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06.06.2004 Business & Finance

Boards must appoint their owon CEOs

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Accra, June 6, GNA - Professor Stephen Adei, President of the Chartered Institute of Marketing Ghana (CIMG), on Saturday said Boards of State Enterprises should be allowed to appoint their own chief executive officers.

He said the current practice where the same appointing authority select both the Board members and the Chief Executive Officers of State Enterprises run contrary to the ethics of good corporate governance. Prof Adei, who was speaking at the 15th marketing performance awards night of the Institute in Accra, said the good tradition of having the Board to appoint the Chief Executive Officer should be allowed to prevail in the country.

He said a Board could not be held accountable for the failure of an enterprise when it had no control over managers. "Best practice requires that the appointing authority appoints the Board and the Board appoints the Chief Executive Officer. Management should have no doubt that they are accountable to the Board, which in turn reports to the appointing authority in the case of State Own Enterprises and shareholders in the case of private companies," Prof Adei said.

The awards ceremony, which was organised to recognize individuals and institutions that excelled in the field of marketing in 2003 and thereby contributing to the development of the country was on the theme: "Great Marketing, Great Business."

Prof Adei said appointment of Directors to the Boards of enterprises should be devoid of political affiliation, social connection, old boys and girls network and tribal affiliations since such factors help to compromise the performance of the people.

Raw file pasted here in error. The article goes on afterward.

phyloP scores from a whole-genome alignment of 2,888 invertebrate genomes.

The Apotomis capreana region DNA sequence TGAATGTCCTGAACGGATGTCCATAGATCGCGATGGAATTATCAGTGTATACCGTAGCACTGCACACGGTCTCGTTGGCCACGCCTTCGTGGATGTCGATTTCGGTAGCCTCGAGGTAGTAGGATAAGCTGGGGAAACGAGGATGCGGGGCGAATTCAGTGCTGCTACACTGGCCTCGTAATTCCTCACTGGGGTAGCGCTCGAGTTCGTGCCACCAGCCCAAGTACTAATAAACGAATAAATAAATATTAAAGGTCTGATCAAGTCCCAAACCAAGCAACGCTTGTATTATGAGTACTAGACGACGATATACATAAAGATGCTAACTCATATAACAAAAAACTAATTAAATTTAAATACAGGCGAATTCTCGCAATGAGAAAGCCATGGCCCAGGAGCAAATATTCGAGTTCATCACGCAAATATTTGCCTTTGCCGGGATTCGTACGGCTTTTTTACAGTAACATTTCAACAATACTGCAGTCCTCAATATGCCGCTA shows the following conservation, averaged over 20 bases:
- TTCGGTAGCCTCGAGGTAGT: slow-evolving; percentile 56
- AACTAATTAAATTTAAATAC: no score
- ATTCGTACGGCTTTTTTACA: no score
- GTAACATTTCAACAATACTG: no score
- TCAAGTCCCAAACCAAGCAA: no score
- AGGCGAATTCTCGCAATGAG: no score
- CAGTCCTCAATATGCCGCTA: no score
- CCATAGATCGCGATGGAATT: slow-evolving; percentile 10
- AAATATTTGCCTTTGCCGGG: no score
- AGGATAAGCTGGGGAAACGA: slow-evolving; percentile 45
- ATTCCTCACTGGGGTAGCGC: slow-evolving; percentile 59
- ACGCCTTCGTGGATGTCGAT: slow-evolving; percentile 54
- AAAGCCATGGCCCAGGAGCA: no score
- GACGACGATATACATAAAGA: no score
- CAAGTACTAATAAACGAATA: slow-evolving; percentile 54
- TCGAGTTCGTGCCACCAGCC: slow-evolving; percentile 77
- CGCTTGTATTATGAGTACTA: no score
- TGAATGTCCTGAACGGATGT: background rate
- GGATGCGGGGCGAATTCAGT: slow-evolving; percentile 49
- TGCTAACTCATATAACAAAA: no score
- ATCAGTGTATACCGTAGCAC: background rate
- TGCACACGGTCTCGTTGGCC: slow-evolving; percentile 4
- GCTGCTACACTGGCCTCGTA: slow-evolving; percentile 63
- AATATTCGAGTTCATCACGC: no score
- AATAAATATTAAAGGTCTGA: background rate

Boards, he said, must be chosen solely on the basis of competence, loyalty and independence of thought.

He said "We must put on Boards men and women of proven integrity, competence and who have the capacity to contribute to the business of the institution to achieve its objectives."

Prof Adei called for autonomy and independence of the Board in the execution of their responsibility, saying, "Any Board which is not autonomous and independent, is as useless as an aching tooth." He stressed capacity building for Boards to enable them deliver on the goods.

Mr Alan Kyeremanten, Minister of Trade and Industry and President's Special Initiative, said government had initiated a number of programmes to promote 'Made in Ghana Goods.'

These he said included the establishment of a National Product Gallery to showcase locally manufactured products and to serve as a marketing platform for local companies registered with the scheme. There are also plans to establish five major Export Trading Houses that would constitute the primary vehicle for promoting Ghanaians export abroad in strategic markets and the introduction of a national Friday wear Initiative to promote the use of local fabrics in producing business wear.

The Minister called on the Institute to join hands with the government to sell the country to the external world. Professor Kwesi Andam, Vice-Chancellor Kwame Nkrumah University of Science and Technology, said Universities in the country had a big challenge of training graduates with the adequate knowledge to meet the needs of the Ghanaian industrial set up to help it stimulate the required economic growth for accelerated development.

In all 22 awards were given out. The highest award of marketing man and woman of the year went to Mr Kofi Nsiah Poku, Managing Director Kinapharma and Ms Adelaide Ahwireng, Managing Director, Fio Enterprise Limited respectively.

Mr Kofi Cobbold received the award for the Marketing Student of the Year and Professor Kwesi Andam received a special award for his contribution to the development of education in the country. 6 June 04

Attention recipients, item 02 ends first cast.

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